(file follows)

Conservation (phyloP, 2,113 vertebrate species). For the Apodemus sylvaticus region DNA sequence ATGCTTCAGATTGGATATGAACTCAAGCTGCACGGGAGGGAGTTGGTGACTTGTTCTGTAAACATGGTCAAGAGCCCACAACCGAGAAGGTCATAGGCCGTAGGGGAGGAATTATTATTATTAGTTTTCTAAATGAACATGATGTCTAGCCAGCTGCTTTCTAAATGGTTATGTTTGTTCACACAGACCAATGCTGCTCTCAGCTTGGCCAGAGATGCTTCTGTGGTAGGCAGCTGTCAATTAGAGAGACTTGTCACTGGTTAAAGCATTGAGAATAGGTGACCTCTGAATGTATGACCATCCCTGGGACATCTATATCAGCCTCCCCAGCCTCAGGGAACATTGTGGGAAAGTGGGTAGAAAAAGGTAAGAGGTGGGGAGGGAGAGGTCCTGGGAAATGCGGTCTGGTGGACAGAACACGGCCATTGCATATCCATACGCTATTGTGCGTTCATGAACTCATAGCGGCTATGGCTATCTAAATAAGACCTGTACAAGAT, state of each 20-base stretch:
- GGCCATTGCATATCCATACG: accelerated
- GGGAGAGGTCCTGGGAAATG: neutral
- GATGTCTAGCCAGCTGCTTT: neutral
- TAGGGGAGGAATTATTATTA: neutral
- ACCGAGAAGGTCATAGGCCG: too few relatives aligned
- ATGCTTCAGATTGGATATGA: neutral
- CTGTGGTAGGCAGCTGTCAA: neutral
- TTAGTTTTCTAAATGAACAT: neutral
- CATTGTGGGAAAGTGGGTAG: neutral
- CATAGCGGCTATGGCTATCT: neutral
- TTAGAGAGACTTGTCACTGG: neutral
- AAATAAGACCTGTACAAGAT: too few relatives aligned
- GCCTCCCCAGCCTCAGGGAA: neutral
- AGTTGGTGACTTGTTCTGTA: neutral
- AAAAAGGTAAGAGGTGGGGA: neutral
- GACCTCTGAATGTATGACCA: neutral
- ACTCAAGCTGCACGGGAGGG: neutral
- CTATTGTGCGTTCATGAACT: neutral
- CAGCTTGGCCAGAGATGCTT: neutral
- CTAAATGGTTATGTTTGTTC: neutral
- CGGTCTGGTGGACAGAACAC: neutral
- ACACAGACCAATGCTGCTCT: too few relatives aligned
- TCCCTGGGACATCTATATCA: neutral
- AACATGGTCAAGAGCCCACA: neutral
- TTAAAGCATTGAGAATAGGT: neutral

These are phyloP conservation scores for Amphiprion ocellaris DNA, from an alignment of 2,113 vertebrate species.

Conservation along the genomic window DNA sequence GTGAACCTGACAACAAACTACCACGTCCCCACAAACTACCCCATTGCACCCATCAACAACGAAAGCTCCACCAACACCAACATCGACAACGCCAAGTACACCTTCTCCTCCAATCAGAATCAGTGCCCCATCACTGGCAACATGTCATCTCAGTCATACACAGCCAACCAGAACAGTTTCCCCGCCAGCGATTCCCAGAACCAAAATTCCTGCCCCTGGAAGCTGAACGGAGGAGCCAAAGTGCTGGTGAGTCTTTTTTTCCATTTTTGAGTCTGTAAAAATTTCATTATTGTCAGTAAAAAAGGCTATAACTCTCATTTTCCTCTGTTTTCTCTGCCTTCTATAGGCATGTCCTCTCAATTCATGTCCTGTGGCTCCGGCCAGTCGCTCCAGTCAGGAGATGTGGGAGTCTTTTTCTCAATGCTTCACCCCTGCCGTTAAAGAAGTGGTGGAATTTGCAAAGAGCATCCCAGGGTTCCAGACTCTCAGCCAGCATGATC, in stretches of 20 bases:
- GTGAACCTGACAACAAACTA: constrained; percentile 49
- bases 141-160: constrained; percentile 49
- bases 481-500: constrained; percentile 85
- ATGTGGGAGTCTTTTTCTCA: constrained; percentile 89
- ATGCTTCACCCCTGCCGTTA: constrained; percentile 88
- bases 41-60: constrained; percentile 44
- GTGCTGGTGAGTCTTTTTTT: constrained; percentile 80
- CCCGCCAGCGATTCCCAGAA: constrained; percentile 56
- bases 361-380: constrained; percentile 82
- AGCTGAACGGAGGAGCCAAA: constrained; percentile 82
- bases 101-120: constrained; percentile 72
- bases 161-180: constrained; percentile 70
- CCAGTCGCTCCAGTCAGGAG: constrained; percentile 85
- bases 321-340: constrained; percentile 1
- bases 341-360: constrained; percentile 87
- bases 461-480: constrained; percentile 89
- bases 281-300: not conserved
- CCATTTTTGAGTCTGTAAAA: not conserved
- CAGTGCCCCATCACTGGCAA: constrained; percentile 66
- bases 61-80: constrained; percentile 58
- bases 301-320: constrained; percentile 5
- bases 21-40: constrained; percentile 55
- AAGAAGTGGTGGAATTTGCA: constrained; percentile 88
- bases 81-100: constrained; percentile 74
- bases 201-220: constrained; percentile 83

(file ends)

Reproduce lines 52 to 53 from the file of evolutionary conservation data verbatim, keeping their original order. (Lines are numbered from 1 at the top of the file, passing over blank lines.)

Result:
- bases 81-100: constrained; percentile 74
- bases 201-220: constrained; percentile 83